Royal Gold manages a portfolio -- not of gold mines, but streaming interests (basically a contract) in physical mines. Let's say you're a copper miner. The earth doesn't just segment minerals and elements for the convenience of humans. Inevitably, one comes across a few ounces of gold when prospecting for copper or anything else. The fixed costs of operating any mine are enormous. So the mining industry came up with a solution: streaming. Companies like Royal Gold put up money to help mining companies develop mines. In exchange, they get a cut of the gold (or any other metal agreed upon) at a steep discount to the current price.

How steep? Take Royal Gold's interest in the Mount Milligan copper and gold mine of Canada. Royal wrote a check for $782 million for its streaming interests in the mine. In exchange, it has the right to acquire 35% of the gold and 18.75% of the copper produced by the mine over the entire life of the mine. The best part? Royal Gold pays the owner just $435 per ounce for its share of the gold and 15% of the current spot price of copper. One can see why steaming can be an excellent business.

Royal Gold is expecting big dividends in future years from its recent investments. The Mount Milligan mine is quickly upping production. During Royal's fiscal Q3, the company received its first round of copper deliveries.

Royal's partner in the Pueblo Viejo mine, Barrick Gold, recently noted that that mine's life might be longer than thought, thanks to advanced mining techniques.

Royal Gold pays a modest dividend, yielding around 1.2% at the time of this writing. The dividend will likely grow as Royal's streaming investments continue to pay off. Plus, any yield is better than physical gold's absent payout.

More than a little different

Reuben Gregg Brewer (Franco Nevada Corp): Like Royal Gold, Franco Nevada is a streaming company. But I think its focus on diversification has more to offer investors than either of its major peers, Royal Gold and Wheaton Precious Metals (NYSE: WPM).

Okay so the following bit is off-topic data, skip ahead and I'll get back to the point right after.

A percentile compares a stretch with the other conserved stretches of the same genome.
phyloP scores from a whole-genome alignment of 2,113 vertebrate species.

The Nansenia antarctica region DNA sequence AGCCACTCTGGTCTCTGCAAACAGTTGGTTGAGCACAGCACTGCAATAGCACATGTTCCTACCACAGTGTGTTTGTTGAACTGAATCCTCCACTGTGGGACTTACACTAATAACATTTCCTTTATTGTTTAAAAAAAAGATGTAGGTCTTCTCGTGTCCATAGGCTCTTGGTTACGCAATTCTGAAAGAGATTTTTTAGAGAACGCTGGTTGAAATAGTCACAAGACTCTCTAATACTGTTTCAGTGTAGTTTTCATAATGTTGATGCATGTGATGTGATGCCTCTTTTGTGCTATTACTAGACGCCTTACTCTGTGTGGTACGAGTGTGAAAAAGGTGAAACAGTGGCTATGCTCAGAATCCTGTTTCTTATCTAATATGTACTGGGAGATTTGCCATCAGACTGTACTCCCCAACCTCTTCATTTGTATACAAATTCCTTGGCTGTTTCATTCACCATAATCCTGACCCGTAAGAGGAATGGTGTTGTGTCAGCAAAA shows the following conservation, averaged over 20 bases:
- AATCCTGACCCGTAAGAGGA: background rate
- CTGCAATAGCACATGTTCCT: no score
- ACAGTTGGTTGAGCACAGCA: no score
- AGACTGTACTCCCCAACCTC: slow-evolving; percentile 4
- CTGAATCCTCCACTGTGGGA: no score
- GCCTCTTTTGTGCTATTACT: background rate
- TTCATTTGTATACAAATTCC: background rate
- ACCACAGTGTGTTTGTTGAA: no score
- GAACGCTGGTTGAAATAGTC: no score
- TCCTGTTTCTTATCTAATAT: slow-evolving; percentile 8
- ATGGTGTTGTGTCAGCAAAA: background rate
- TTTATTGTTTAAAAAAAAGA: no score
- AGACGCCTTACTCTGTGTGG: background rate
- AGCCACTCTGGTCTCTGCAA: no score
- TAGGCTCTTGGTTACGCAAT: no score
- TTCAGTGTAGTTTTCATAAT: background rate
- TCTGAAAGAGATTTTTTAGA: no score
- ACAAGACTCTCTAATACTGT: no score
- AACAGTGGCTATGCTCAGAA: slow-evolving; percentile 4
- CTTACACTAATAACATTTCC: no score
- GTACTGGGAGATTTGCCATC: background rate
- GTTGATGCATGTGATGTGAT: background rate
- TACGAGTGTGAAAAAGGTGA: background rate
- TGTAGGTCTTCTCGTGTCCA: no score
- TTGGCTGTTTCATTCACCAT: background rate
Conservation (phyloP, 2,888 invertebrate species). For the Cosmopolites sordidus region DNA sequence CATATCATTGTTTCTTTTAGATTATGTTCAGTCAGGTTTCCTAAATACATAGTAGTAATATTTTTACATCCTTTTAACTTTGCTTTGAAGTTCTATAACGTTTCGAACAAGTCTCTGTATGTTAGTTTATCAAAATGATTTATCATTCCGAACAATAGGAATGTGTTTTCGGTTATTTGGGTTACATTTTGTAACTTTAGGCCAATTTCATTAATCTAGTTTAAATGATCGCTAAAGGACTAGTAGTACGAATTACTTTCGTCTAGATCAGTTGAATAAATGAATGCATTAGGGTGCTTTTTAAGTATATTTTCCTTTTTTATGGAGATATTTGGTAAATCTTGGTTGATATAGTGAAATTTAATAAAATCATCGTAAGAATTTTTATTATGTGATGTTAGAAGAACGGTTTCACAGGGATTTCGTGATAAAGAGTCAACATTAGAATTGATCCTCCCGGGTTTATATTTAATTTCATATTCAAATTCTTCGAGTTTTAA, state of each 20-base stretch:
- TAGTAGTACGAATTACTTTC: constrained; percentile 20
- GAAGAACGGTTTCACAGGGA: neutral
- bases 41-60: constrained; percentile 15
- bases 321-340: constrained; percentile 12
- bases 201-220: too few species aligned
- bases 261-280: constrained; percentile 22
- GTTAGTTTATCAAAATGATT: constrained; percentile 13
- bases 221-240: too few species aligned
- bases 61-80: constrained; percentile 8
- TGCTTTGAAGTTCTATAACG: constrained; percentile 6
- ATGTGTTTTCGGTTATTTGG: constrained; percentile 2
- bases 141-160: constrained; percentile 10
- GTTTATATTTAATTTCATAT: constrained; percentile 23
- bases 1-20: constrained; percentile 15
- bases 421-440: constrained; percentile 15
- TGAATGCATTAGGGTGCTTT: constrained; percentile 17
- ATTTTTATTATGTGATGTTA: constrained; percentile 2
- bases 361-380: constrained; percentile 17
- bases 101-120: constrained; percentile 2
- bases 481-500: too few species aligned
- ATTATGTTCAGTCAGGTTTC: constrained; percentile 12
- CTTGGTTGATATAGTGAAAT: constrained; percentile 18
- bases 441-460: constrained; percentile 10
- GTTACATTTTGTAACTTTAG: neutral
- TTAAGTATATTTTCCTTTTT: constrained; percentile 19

For example, Wheaton has investments in 20 operating mines and eight development projects. The tally at Royal Gold amps that up to 195 properties: 40 producing mines, 21 development projects, and the rest in some stage of evaluation and exploration. But Franco Nevada goes even further, with 340 investments, 47 producing mines, around 40 mines in some stage of development, over 170 mines in the evaluation stage, and 80 oil and gas investments.   

Franco Nevada's oil and gas exposure is unique relative to its peers, as it chose to opportunistically extend its business model to this out-of-favor resource sector after oil hit the skids in mid-2014. So not only do you get more mines, which reduces the risk of any one investment going bad, but you also get exposure to an entirely different commodity. Oil makes up around 7% of revenue today, but that should grow materially over the next year or so as Franco Nevada's energy investments start to bear fruit. That will add to both growth and diversity at the streaming company.   

Tying all of this together is a dividend that's been increased every year since Franco Nevada went public in 2007. Like Royal Gold, the yield is modest at just 1.2%, but with more diversification and a dividend history that is on par with Royal Gold (which has 17 consecutive years of annual increases), my top choice in the streaming space is Franco Nevada.